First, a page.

Wednesday, March 26, 2008

The 'right of return' and the forgotten refugees

The American Thinker has this useful piece by Peggy Shapiro summarising the case for Jewish refugees from Arab Countries:

Enter "Right of Return" on any search engine and you will get some variation of the Palestinian claim that Palestinian Arabs who left Israel in 1948 and all of their descendants have the an "inalienable right" to return to Israel. The estimate of the number of Arab refugees (when five Arab nations attacked the new government of Israel in May, 1948) varies, but according to the U.N.'s report in 1949, there were approximately 700,000 refugees.

Today, Palestinians assert the "Right of Return" for around 4.5 million people, most of whom have never set foot in Israel.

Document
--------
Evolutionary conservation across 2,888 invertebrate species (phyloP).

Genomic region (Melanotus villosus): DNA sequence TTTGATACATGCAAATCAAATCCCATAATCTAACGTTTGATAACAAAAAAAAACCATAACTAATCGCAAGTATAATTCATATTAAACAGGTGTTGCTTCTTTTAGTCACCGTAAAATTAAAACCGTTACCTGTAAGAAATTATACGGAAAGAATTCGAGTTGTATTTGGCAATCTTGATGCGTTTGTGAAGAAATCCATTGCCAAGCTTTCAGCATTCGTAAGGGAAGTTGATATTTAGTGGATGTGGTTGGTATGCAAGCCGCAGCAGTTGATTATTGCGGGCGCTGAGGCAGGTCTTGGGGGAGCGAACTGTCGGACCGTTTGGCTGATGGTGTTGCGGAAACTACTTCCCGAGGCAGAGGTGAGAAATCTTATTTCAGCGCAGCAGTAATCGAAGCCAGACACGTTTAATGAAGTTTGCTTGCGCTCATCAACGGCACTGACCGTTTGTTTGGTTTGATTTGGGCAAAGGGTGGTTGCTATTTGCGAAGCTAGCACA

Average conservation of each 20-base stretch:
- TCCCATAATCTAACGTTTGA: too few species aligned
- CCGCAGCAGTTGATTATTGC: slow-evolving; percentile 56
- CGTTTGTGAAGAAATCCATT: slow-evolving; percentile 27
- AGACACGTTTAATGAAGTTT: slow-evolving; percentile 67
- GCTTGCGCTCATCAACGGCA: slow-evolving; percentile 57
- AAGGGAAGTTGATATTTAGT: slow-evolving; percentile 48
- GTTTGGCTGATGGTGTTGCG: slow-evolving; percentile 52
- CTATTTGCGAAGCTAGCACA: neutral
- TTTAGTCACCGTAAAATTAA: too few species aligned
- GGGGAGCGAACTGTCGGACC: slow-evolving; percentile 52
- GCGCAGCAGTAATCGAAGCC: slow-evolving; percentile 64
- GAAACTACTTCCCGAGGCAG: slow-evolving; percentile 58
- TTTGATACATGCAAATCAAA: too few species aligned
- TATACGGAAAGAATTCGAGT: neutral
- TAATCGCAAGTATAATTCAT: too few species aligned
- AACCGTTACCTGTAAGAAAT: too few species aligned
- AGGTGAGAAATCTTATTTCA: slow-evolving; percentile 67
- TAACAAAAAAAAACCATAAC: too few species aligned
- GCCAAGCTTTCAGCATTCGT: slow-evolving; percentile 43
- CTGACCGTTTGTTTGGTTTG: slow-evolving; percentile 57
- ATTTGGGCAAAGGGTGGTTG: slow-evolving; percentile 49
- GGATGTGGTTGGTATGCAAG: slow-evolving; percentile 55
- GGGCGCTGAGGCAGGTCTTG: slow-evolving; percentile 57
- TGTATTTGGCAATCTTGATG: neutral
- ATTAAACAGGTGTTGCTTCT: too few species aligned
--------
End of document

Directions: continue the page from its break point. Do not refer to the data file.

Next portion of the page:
On March 19, 2008, a group of Jewish representatives addressed the United Nations Human Rights Council to present The Case for Rights and Redress on behalf of refugees caused by the Arab-Israeli conflicts. These are not the ones who hold the title of "refugees for the longest period of time in recorded history" and who have been supported by UNRWA welfare in "refugee camps" for the past sixty years. No, the U.N. address was for Justice for Jewish Refugees from Arab Countries, the 850,000 Jews who were expelled from their homes in Arab lands. The report refers to documents recently uncovered in UN archives that "reveal a pattern of state-sanctioned oppression that precipitated the mass exodus of Jews from 10 Arab countries."

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